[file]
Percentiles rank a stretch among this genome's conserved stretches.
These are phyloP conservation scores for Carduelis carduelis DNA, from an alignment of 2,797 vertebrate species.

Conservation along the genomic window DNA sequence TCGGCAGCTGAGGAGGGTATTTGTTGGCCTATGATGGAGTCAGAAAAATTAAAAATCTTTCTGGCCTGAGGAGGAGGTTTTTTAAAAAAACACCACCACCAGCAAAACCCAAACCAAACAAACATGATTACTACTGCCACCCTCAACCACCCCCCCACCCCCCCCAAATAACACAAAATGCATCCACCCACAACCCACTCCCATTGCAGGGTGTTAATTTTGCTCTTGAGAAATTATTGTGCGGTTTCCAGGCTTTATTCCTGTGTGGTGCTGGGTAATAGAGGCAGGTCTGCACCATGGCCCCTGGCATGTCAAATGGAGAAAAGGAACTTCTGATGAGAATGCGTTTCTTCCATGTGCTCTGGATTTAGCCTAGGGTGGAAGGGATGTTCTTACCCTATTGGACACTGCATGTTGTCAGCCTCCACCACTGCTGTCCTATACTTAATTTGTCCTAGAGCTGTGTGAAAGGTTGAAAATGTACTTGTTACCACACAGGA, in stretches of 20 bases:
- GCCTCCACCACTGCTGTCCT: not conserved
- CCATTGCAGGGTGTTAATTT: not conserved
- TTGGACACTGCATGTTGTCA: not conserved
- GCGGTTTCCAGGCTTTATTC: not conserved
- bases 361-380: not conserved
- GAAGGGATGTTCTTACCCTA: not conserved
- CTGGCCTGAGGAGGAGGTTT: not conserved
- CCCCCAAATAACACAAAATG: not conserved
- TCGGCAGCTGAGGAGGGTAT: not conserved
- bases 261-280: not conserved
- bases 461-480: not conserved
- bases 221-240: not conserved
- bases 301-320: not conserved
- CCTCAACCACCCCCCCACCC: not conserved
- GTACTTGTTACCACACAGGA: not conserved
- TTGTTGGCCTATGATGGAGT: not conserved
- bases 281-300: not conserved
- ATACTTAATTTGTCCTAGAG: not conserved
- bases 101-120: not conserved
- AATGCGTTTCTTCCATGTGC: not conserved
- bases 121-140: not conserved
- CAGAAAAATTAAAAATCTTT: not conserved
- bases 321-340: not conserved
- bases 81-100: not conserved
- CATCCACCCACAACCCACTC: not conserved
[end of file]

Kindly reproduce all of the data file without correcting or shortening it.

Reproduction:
Percentiles rank a stretch among this genome's conserved stretches.
These are phyloP conservation scores for Carduelis carduelis DNA, from an alignment of 2,797 vertebrate species.

Conservation along the genomic window DNA sequence TCGGCAGCTGAGGAGGGTATTTGTTGGCCTATGATGGAGTCAGAAAAATTAAAAATCTTTCTGGCCTGAGGAGGAGGTTTTTTAAAAAAACACCACCACCAGCAAAACCCAAACCAAACAAACATGATTACTACTGCCACCCTCAACCACCCCCCCACCCCCCCCAAATAACACAAAATGCATCCACCCACAACCCACTCCCATTGCAGGGTGTTAATTTTGCTCTTGAGAAATTATTGTGCGGTTTCCAGGCTTTATTCCTGTGTGGTGCTGGGTAATAGAGGCAGGTCTGCACCATGGCCCCTGGCATGTCAAATGGAGAAAAGGAACTTCTGATGAGAATGCGTTTCTTCCATGTGCTCTGGATTTAGCCTAGGGTGGAAGGGATGTTCTTACCCTATTGGACACTGCATGTTGTCAGCCTCCACCACTGCTGTCCTATACTTAATTTGTCCTAGAGCTGTGTGAAAGGTTGAAAATGTACTTGTTACCACACAGGA, in stretches of 20 bases:
- GCCTCCACCACTGCTGTCCT: not conserved
- CCATTGCAGGGTGTTAATTT: not conserved
- TTGGACACTGCATGTTGTCA: not conserved
- GCGGTTTCCAGGCTTTATTC: not conserved
- bases 361-380: not conserved
- GAAGGGATGTTCTTACCCTA: not conserved
- CTGGCCTGAGGAGGAGGTTT: not conserved
- CCCCCAAATAACACAAAATG: not conserved
- TCGGCAGCTGAGGAGGGTAT: not conserved
- bases 261-280: not conserved
- bases 461-480: not conserved
- bases 221-240: not conserved
- bases 301-320: not conserved
- CCTCAACCACCCCCCCACCC: not conserved
- GTACTTGTTACCACACAGGA: not conserved
- TTGTTGGCCTATGATGGAGT: not conserved
- bases 281-300: not conserved
- ATACTTAATTTGTCCTAGAG: not conserved
- bases 101-120: not conserved
- AATGCGTTTCTTCCATGTGC: not conserved
- bases 121-140: not conserved
- CAGAAAAATTAAAAATCTTT: not conserved
- bases 321-340: not conserved
- bases 81-100: not conserved
- CATCCACCCACAACCCACTC: not conserved